“I’ll tell you what… How about we order something from a late-night spot, watch some TV? Or… We can just skip all this and get straight to what we’re really here for.”
I raised an eyebrow.
“Which is what?”
An unfamiliar smirk bloomed on Sam’s face, giving it a sinister quality I’d never noticed before as he moved closer to me. Unbidden, my fangs pushed out, and my fists reflexively clenched on the counter.
From what seemed like nowhere, Sam pulled out something that made my skin crawl, and flipped my senses from defense to offense.
A sharpened, polished stake.
“Sorry to be so unprepared. I truly wasn’t expecting to get my hands on you tonight.”
He wasn’t getting his hands on me at all.
I didn’t even give him a chance to get around the counter – he was fast, but I was faster, thanks to my recent infusion of donor blood. Without it, there was no telling if I would’ve even reacted in time to not get staked right there at his counter.
As it was, I made it back to the front door before realizing I was trapped.
“Yeah, you’re not getting out without this,” Sam spoke up from behind me, showing me a key around his neck. Obviously, it had to be the one that went to the padlock I’d been too busy to notice, checking out his decor.
“I’m not sure why you think I won’t just rip you apart and take that from you,” I snapped. “Or that I won’t just compel you to put it right in my hands.”
“You can’t right now,” Sam laughed. “Because you haven’t been feeding, Lyrah. Trust me, I’ve read enough to know the signs.”
“You don’t know anything!”
“I know I’m about to tie you up, and torture you until the sun comes up. You will tell me where the rest of your fellow creatures are hiding. I tracked your kind all the way to Blackwood and lost the trail… until you came waltzing into Onyx.”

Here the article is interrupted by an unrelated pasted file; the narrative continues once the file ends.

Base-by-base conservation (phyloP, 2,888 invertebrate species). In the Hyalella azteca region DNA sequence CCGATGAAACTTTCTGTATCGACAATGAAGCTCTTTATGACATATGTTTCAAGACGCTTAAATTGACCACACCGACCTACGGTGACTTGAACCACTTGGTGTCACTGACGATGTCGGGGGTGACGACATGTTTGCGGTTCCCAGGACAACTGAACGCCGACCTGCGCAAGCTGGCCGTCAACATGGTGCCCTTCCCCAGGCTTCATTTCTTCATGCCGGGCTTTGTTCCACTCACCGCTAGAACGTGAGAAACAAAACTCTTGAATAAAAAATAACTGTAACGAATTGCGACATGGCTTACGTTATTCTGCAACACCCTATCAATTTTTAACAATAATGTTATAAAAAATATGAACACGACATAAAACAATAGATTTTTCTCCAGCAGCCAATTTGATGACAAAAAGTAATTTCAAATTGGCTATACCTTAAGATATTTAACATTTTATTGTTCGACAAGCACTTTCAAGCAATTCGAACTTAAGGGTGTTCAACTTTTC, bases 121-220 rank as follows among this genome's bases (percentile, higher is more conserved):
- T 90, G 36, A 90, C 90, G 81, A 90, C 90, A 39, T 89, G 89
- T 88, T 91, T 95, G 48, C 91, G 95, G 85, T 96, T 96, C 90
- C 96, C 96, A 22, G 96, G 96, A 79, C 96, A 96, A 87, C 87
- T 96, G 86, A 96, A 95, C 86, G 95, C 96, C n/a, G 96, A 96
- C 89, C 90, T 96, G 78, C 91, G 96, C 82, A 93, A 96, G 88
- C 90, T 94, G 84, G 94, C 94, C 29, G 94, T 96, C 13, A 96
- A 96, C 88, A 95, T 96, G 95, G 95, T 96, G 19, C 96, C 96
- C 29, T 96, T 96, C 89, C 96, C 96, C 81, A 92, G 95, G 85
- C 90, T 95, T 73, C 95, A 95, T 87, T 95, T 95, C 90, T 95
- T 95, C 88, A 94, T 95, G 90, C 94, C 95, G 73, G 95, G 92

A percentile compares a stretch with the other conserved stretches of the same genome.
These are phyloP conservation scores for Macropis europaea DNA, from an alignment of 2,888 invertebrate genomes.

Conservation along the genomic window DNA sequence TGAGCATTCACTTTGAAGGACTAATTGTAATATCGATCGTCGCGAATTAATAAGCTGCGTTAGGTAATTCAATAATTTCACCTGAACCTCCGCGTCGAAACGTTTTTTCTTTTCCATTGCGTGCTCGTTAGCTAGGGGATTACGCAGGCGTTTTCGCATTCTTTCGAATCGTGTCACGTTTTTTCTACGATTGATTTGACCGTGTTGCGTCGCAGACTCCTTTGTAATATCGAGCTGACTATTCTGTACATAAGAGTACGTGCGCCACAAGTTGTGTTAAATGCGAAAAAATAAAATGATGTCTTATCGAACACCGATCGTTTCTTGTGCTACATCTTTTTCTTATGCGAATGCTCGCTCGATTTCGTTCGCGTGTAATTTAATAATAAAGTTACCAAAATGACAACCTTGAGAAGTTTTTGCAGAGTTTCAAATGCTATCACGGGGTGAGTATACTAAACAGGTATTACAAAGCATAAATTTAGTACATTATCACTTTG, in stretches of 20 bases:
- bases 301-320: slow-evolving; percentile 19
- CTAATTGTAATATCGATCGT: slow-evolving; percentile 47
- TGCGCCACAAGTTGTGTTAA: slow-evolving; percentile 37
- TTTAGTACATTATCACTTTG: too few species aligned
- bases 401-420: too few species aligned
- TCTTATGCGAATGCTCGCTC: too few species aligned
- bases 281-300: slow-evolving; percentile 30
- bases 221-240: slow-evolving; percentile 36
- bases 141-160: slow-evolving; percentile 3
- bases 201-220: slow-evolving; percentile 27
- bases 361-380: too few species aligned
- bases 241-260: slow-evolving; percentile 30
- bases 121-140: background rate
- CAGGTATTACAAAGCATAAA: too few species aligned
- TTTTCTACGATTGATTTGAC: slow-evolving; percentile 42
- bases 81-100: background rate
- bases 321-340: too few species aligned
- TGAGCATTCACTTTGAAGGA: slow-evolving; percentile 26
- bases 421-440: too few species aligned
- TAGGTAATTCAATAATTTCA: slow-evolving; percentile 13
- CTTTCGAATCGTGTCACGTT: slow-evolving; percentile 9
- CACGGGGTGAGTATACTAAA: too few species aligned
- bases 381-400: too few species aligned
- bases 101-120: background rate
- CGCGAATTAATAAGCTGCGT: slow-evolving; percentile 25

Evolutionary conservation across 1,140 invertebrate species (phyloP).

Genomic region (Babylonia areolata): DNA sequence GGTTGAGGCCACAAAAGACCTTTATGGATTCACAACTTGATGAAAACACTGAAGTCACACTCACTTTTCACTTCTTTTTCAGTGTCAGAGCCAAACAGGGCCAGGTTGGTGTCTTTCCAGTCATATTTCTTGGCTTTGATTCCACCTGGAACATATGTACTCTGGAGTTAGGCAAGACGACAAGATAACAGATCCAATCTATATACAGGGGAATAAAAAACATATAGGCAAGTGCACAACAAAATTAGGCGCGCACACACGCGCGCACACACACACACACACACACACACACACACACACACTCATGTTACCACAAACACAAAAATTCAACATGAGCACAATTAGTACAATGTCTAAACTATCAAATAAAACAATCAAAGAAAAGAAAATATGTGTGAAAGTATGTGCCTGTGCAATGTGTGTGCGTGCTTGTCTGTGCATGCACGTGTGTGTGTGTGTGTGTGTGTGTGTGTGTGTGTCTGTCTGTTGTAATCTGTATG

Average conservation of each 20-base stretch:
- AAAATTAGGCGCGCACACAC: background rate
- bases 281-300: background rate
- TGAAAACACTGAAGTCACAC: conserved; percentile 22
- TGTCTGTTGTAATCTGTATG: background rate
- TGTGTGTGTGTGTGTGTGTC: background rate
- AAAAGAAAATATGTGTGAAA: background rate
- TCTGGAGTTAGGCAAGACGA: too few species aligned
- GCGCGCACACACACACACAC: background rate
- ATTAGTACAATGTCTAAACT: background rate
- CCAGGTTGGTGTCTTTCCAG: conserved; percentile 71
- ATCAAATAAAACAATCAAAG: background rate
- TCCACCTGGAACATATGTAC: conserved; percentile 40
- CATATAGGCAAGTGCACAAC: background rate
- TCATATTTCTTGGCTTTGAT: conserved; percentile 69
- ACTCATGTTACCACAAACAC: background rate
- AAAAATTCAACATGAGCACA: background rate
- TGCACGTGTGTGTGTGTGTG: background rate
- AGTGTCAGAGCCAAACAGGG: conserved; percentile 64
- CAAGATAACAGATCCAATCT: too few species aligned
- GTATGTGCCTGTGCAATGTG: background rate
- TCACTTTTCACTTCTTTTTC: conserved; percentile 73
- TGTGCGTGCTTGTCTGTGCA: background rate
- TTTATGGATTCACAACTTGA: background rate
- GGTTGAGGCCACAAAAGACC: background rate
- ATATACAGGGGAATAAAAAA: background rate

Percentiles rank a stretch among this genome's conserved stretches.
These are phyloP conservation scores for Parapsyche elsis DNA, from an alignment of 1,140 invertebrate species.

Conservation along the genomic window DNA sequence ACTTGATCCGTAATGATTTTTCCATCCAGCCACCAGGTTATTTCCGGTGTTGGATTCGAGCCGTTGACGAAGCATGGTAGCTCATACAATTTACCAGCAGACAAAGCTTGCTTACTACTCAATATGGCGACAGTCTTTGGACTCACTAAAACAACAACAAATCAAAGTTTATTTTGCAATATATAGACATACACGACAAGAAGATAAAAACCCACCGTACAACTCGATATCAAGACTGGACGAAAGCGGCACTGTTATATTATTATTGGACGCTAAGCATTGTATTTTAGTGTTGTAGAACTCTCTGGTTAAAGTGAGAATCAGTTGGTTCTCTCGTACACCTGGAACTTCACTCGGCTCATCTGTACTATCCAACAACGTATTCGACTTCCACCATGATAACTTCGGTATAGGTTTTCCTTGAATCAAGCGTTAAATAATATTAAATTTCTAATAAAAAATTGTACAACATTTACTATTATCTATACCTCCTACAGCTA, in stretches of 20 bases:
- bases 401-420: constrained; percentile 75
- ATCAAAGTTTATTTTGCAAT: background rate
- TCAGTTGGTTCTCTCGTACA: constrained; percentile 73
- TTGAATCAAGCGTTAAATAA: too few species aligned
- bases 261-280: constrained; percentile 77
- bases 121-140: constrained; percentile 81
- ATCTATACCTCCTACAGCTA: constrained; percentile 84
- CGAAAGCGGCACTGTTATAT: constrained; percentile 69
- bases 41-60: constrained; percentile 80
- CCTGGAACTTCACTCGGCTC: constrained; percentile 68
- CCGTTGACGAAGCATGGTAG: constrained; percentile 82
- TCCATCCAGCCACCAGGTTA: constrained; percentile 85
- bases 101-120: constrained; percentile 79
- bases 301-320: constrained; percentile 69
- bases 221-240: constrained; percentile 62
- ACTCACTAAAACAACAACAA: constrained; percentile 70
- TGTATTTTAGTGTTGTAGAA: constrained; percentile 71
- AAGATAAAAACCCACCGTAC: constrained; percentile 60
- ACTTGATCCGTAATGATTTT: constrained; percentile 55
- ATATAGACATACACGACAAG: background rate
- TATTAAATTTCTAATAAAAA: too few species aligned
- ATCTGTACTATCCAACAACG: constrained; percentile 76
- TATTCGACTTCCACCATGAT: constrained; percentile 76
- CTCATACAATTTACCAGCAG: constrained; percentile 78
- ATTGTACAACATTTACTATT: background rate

“I’ll die before you touch my family. Ugh!”
I was done talking. I launched at him, teeth bared, fists high. I couldn’t decide what I was more angry about – that he’d been hunting me, that he thought he could beat me, or that I’d talked myself into giving a mortal a chance only for this to be the first thing that happened.
He would pay no matter what.
I kicked that damn stake out of his hand, then started raining blows at him, before he could recover. I could fight, sure, but it didn’t take me long to feel the drawbacks of a year without feeding.
I wasn’t what I used to be, and one injection couldn’t fix it.
Sam and I were going toe to toe.
For every blow I threw, only about half managed to connect, with him moving and dodging. And it didn’t help that I was getting hit too, missing my usual dexterity and stamina that would’ve made this easy.
There was hope though.
I could get away, and the door wouldn’t even matter – I could go through a window, we weren’t on a very high floor.
But then… Sam caught me under the chin, with a blow that completely dazed me, and I dropped to the floor.
My body wouldn’t move.
As hard as I willed myself to just get up, to not give up, the message didn’t seem to be getting through. In my peripheral I could see Sam moving, and a moment later, he was standing over me, the stake in his hands raised high.
I closed my eyes.
And the next thing I heard was a loud, deafening crash.
My eyes sprang open, just in time to see Desmond take Sam down. Suddenly, my limbs were working again, and I scrambled to my feet. Just inches away, Desmond had Sam pinned to the floor.
He looked up at me, fangs bared, terrifying and sexy all at once.
I didn’t have to be told twice.